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NB. Do not confuse the priority queue with the ordinary queue (here). The priority queue is, for example, used in Heap sort.

The queue is an abstract data type that obeys a First In First Out (FIFO) rule. It is used where elements are processed in the order in which they arrive. As such it finds many uses in computer operating systems - for example the process queue, the print queue.

type queue = empty_queue | addq Element_Type × queue

   front :queue -> Element_Type
   addq  :Element_Type × queue -> queue
   popq  :queue -> queue
   empty :queue -> boolean

   front(addq(e, empty_queue)) = e
   front(addq(e, q)) = front(q),    if q not empty
   front(empty_queue) = error

   popq(addq(e, empty_queue)) = empty_queue
   popq(addq(e, q)) = addq(e, popq(q)),  if q not empty
   popq(empty_queue) = error

   empty(empty_queue) = true
   empty(addq(e, q)) = false

The Queue Abstract Data Type.

These operations are free of side-effects.

If queues do not share elements, procedures may be written to manipulate them as side-effects, much as for stacks. Frequently front and popq are combined in one procedure which returns the front elements and removes it from the queue.

Example: Breadth-First Traversal of a Tree

A queue is used in the algorithm to traverse a tree in breadth-first order. This is given in the chapter on binary trees.

Queue by Array

A queue can be implemented by an array of elements. Two integers point to the first and last elements respectively. Pointer arithmetic is done modulo the maximum size. For this reason it is more convenient if the array index runs from zero to the maximum size minus one.

 0   1   2   3   4   5   6=m-1
 -   -   a   b   c   -   -
         ^       ^
         |       |
         |       last


 0   1   2   3   4   5   6=m-1
 f   g   -   -   -   d   e
     ^               ^
     |               |
     last            first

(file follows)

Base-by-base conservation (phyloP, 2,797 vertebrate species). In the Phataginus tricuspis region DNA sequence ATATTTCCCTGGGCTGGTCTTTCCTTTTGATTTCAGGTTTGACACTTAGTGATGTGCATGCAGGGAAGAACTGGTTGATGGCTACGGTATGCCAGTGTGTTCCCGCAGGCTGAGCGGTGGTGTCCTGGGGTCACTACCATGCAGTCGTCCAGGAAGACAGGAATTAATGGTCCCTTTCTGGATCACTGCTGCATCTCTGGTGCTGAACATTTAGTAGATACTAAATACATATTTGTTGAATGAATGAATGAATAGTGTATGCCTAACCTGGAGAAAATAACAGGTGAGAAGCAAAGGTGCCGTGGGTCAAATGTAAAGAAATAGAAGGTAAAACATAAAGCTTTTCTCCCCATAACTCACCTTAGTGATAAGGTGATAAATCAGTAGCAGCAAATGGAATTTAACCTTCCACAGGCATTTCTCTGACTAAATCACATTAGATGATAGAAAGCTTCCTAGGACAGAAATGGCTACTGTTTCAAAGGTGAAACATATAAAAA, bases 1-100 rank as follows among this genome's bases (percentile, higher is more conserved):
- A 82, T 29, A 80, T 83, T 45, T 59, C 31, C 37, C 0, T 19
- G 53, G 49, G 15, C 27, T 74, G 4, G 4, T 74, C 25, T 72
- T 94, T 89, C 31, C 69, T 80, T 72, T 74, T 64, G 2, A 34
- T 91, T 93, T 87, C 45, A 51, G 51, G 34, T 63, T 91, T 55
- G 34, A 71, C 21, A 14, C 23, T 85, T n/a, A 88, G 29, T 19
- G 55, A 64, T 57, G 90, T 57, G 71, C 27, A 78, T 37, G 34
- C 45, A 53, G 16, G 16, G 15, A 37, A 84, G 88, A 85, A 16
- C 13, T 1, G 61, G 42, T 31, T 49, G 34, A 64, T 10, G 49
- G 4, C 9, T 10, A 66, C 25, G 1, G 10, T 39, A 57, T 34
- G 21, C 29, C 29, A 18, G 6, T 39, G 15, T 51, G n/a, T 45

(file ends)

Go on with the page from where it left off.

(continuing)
Queue, some time later.

Alternatively, one integer can point to the first element and another can keep a count of the number of elements currently in the queue.

This implementation places a limit on the number of elements and is often called a bounded queue.

Queue by Circular List

There are various ways of implementing a queue by a list. Since front and addq require fast access to opposite ends of the list, a pointer can be kept to each end of the list. A neat variation is to use a circular list where the queue variable points to the last element:

^                                     |
|                                     |
|                                     |
|                                     |

Both the last element, where new things are added, and the first element, where things are removed, can be accessed quickly from q. The empty queue is represented by the nil pointer.
See also breadth-first [tree] traversal.


  1. In an Object oriented Language: Implement a class which exports the standard queue operations and which privately implements the queue by an array.
  2. Give an implementation of a queue using a linear list and pointers to the first and last elements.
© L. Allison

© L. Allison   http://www.allisons.org/ll/   (or as otherwise indicated),
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